The Victimised Miners of 1984-5

In 1984, when Polmaise 3&4 Colliery was threatened with flooding through non – use, four miners went underground to prevent this, through a three day sit-in. A press photographer, given access by the National Union of Mineworkers, went underground and took this photograph.

 “A Job for Life”? National Coal Board

Left to right are miners Jim O’Hare, Alex McCallum, Jimmy Graham and James Rennie, who between them had 96 years’ service. When they returned to the surface, they were sacked without any hearing and black-listed, preventing them from being employed elsewhere.

Jim O’Hare, who has loaned this photograph for the Smith’s Polmaise exhibition, went into the pit straight from St Modan’s School, at a time when the National Coal Board advertised mining as “A Job for Life”. Jim still considers the experience to have been “the best job, working with the best men, ever.” It was halted by the miners strike and the victimisation, which was challenged without success for many years afterwards.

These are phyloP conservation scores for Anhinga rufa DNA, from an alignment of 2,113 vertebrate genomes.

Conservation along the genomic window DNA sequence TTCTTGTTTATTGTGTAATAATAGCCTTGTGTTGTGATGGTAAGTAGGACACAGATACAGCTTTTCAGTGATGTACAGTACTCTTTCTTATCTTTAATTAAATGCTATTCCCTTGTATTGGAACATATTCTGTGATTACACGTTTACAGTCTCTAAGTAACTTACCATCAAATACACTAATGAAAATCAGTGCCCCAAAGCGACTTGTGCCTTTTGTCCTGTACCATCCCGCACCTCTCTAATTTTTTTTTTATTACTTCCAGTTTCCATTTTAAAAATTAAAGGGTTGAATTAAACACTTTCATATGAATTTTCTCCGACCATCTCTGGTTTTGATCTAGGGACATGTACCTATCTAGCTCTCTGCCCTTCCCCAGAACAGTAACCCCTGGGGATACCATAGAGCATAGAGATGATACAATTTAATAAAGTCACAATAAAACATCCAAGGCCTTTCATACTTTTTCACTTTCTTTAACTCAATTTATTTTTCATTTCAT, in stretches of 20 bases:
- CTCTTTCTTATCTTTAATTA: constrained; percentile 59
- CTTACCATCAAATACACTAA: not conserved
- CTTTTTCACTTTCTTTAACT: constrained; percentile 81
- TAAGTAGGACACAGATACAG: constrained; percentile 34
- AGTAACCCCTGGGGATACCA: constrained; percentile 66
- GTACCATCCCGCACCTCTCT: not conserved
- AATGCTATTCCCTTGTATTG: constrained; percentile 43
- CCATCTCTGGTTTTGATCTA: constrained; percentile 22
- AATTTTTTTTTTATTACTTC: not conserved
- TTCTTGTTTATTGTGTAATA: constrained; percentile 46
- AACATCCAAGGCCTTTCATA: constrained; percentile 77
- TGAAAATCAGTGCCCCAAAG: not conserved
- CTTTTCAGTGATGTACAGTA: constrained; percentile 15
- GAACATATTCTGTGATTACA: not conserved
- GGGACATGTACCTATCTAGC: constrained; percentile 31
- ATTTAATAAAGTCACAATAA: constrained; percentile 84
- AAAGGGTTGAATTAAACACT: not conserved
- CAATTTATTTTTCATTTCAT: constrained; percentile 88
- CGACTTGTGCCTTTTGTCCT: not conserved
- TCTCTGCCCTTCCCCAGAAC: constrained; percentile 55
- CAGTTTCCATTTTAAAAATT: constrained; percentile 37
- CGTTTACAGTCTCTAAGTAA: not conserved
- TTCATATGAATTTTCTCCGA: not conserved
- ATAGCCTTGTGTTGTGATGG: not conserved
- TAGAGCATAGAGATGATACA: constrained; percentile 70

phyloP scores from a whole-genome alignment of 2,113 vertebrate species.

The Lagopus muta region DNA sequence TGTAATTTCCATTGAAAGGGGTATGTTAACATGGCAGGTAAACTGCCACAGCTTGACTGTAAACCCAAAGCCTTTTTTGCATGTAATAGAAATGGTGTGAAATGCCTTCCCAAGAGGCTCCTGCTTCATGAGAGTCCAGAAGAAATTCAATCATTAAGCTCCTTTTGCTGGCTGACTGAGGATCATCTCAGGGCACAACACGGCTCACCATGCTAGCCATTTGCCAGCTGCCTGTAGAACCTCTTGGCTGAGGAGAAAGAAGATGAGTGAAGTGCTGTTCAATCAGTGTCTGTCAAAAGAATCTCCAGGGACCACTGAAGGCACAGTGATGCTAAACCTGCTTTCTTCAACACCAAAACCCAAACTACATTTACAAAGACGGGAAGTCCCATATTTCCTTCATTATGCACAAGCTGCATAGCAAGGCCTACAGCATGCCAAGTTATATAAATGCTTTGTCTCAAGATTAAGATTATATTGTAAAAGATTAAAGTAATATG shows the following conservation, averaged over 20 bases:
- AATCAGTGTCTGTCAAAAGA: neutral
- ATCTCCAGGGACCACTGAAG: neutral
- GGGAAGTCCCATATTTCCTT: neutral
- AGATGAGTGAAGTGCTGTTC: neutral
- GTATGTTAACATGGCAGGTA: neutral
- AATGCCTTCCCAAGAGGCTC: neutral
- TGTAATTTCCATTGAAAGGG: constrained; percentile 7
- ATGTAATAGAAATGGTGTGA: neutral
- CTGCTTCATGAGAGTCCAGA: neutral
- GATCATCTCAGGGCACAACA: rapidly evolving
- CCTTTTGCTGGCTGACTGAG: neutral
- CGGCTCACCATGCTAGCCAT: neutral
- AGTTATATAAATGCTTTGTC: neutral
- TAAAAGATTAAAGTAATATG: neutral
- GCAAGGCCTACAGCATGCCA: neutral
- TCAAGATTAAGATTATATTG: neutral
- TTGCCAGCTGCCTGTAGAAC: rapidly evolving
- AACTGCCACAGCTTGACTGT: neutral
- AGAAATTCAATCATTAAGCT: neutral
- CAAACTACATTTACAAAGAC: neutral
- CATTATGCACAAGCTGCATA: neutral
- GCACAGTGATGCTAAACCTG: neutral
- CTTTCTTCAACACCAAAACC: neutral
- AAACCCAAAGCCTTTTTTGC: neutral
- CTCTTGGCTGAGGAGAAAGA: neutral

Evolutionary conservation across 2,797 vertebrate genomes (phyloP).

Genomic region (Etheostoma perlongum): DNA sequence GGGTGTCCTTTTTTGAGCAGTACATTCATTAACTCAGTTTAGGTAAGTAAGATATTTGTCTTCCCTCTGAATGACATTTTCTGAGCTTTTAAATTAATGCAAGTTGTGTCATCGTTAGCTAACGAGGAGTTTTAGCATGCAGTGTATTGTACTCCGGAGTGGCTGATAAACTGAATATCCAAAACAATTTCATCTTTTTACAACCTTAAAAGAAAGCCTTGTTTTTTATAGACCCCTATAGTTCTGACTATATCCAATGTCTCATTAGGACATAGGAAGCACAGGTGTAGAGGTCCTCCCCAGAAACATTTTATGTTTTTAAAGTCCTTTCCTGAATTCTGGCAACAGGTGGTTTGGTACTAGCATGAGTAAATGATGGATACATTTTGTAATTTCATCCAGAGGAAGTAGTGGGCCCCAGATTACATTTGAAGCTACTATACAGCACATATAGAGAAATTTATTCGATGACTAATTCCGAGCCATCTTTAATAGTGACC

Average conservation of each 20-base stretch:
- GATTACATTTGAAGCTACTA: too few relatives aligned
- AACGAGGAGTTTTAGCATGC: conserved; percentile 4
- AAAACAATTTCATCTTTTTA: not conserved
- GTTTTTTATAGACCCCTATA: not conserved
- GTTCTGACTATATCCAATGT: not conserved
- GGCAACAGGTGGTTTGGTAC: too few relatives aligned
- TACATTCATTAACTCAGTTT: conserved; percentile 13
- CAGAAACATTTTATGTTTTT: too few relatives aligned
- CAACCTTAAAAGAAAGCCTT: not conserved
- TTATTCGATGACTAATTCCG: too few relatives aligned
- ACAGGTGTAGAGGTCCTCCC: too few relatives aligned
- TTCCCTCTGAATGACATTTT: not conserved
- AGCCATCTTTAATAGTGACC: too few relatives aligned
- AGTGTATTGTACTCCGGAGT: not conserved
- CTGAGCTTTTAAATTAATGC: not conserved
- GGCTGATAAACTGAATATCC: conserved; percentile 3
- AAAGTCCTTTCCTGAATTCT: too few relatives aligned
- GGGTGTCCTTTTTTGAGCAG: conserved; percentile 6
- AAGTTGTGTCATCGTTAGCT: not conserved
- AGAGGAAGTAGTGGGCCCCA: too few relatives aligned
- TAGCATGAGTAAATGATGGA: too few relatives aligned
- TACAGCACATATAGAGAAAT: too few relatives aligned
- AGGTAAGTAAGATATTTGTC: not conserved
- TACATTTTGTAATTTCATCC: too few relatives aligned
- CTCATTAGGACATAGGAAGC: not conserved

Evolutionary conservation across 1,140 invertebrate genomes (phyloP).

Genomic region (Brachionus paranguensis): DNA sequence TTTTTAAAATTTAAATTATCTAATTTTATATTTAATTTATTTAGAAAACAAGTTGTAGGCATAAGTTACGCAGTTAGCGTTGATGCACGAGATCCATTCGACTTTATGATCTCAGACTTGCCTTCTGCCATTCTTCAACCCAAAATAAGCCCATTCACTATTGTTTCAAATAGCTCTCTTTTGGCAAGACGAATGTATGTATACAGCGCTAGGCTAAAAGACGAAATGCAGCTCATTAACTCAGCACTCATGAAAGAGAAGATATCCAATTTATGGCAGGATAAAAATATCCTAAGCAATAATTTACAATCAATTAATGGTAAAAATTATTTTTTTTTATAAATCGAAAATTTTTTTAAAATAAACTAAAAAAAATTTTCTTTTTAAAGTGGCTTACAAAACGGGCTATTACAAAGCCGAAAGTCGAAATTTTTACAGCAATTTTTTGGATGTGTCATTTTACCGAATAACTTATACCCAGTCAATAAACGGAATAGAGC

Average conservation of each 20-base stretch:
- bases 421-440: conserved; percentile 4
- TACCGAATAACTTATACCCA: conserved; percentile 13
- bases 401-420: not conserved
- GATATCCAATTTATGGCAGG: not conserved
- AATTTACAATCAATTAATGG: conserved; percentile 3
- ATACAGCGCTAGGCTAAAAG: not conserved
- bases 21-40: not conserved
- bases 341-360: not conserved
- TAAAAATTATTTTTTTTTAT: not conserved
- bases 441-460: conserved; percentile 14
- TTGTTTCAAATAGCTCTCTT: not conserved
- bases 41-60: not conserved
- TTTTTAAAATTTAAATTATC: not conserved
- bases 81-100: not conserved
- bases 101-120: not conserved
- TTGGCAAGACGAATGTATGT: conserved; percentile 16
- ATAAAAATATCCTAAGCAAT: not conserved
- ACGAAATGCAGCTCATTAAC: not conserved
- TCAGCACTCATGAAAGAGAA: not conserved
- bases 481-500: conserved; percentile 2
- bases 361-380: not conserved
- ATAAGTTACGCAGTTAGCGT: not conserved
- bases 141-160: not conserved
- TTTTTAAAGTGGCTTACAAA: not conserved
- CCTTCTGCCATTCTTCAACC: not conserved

Polmaise was an award – winning pit, where records of driving new shafts and seams were broken.
The memorabilia can be seen in the Smith exhibition which runs until July.




  1. REPLY
    Ann says

    Reblogged this on Holiday Stirling and commented:
    I’ll be heading off to the Smith Exhibition to see this. It’s moving to realise the background.

    • REPLY
      smithartgalleryandmuseum says

      Thank for the reblog Ann – we are looking forward to welcoming you. We are so proud of the exhibition, the new stories and connections we have made and of course we now have a good archive of the strike and the Polmaise colliery.

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